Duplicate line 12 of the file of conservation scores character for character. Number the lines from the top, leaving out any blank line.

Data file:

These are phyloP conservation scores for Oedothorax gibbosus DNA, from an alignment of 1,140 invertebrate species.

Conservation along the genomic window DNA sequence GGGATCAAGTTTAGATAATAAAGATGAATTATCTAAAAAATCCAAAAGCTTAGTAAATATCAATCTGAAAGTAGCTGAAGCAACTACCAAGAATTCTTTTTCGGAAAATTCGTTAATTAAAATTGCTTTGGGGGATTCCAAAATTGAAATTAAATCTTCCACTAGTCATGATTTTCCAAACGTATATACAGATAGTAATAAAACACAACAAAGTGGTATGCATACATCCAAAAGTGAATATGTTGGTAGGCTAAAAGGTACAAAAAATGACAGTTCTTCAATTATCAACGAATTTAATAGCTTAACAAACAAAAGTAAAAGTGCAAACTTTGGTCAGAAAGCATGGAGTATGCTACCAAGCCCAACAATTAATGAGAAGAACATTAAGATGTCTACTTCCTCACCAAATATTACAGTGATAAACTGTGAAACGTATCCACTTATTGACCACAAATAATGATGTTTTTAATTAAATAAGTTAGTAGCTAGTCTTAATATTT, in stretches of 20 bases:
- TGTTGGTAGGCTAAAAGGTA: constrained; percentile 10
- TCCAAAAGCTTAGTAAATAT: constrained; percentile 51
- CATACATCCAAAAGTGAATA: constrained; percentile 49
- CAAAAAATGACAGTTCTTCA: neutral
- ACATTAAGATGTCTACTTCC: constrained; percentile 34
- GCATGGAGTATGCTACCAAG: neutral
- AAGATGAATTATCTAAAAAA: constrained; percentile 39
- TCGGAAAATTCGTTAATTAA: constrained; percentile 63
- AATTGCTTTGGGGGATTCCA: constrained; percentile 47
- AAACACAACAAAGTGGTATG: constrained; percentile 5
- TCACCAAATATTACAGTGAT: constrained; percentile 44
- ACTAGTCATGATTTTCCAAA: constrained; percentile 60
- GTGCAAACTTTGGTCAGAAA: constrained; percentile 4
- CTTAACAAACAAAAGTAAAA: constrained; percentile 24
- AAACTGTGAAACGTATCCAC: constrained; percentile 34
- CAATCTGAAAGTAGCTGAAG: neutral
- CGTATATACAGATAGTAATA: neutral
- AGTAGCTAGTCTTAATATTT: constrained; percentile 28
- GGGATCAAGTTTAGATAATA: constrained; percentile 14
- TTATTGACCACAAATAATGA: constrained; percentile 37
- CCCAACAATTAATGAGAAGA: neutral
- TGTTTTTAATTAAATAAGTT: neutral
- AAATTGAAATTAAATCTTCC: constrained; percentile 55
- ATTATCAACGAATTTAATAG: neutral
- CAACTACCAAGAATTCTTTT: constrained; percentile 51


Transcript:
- AAACACAACAAAGTGGTATG: constrained; percentile 5